“If you took away the sermon from your worship service, what sort of theology could you construct from what remains?” Sometime back, a Facebook friend shared this quote from Pastor Mark Jones and it got me thinking. What would a sermon-less church service look like? What messages and theology would it convey? Would we attend? Just how central is the sermon to Christian worship? In order to really consider this question, consider the state of
Every week, millions of people around the world situate themselves in moderately uncomfortable seating and listen to someone talk at them for an extended period of time. I am, of course, referring to Christians who attend church services and listen to sermons. But how can we tell if a sermon is good? This article suggests three sets of questions for reflecting on this question.
Based on this scripture it would be hard to argue against a day of reckoning—a day when everyone that has ever been born will be required to “give an account” for our lives. But we need to understand that our Lord will not be standing over us and arbitrarily pointing His finger at us. We become our own judge with every thought, with every word, and with every action. The judgment is simply the presence
To be a Christian means to take up our Cross. Our cross turns this life into a mystical adventure. Christ does not expect us to blend in with our society. He expects us to transform it. The only way we can accomplish that goal is to be willing to be transformed ourselves.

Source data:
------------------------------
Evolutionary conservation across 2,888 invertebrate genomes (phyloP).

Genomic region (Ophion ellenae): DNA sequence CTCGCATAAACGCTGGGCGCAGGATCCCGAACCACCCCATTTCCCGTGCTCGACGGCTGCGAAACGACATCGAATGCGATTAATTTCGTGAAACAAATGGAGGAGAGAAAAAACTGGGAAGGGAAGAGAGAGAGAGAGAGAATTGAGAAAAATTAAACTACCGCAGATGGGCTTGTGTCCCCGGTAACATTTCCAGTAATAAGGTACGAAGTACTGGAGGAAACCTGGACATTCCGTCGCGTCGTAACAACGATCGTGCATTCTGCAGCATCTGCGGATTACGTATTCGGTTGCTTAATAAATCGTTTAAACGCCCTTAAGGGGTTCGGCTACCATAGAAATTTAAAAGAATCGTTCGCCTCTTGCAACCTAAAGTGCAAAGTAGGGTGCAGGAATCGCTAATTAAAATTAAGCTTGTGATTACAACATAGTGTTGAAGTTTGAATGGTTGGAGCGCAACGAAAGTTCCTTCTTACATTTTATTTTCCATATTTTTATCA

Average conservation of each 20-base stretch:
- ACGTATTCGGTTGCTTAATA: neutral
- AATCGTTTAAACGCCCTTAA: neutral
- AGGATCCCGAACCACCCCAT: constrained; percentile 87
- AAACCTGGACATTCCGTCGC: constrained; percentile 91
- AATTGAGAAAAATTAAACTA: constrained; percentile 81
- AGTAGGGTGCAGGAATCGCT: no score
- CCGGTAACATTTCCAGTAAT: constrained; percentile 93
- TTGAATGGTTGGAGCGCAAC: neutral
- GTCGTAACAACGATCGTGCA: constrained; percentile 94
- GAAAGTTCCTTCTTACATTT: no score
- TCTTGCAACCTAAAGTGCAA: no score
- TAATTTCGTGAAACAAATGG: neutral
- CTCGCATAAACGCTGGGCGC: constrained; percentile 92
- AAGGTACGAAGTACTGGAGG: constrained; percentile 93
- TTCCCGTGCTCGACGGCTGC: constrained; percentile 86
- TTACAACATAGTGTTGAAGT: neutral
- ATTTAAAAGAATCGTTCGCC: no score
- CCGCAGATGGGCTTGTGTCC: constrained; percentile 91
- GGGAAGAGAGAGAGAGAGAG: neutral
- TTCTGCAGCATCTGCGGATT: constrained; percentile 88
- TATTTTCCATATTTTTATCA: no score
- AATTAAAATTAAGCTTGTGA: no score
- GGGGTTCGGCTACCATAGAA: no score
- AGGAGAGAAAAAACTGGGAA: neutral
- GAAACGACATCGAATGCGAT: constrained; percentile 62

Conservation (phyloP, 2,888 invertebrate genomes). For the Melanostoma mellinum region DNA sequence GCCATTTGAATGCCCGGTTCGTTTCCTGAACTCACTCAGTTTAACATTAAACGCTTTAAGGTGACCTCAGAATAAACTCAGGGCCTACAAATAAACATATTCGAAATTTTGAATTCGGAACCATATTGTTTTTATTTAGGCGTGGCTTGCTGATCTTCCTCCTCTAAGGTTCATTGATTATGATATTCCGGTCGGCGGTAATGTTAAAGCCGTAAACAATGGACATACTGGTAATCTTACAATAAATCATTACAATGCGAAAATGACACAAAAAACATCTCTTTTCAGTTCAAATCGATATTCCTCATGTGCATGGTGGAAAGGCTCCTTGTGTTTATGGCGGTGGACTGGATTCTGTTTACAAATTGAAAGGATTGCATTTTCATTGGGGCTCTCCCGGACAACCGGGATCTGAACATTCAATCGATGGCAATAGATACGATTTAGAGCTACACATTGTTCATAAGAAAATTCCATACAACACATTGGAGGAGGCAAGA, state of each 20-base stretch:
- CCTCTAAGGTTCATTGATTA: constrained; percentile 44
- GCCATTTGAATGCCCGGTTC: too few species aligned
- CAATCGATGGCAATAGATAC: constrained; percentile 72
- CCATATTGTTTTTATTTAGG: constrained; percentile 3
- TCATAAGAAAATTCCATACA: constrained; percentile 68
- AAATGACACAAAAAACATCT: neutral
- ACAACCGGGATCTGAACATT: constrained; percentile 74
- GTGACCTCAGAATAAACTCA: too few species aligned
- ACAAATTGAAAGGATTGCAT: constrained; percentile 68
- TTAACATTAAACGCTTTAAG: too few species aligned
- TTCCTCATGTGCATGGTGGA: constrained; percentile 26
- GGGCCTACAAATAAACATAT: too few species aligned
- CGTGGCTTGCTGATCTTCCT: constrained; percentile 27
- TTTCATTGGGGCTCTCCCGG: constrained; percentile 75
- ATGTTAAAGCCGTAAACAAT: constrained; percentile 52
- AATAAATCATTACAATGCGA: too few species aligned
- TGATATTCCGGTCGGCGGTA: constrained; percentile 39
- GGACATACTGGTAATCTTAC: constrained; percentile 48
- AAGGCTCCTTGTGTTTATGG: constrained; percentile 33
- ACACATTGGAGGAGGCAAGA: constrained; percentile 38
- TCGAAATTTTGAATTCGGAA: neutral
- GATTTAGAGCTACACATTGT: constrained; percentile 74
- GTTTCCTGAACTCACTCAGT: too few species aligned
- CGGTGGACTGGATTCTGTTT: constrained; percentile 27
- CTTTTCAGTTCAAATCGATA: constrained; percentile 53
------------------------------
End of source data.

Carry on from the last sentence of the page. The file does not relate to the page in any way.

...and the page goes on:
Part 1: Heroes Feast of Saint Andrew Today, November 30th, is the feast day of Saint Andrew the Apostle on both the Eastern and Western calendars. East and West don’t share all saints, and many of the saints that we do mutually venerate are not honored on the same calendar day. Andrew is in the privileged minority of saints that are honored both simultaneously and universally. (Don’t even make me go into the old calendar/new
Luke 16:19-31 As I read the Gospel for this week I noticed that in the title, “The rich man and Lazarus,” the rich man has no name. Names are so important. One of the very first things we do when we meet someone is to ask their name. Names are much more than letters that have been strung together. Ben. . .David. . .Mary. . . John. Names indicate who we are. So, for the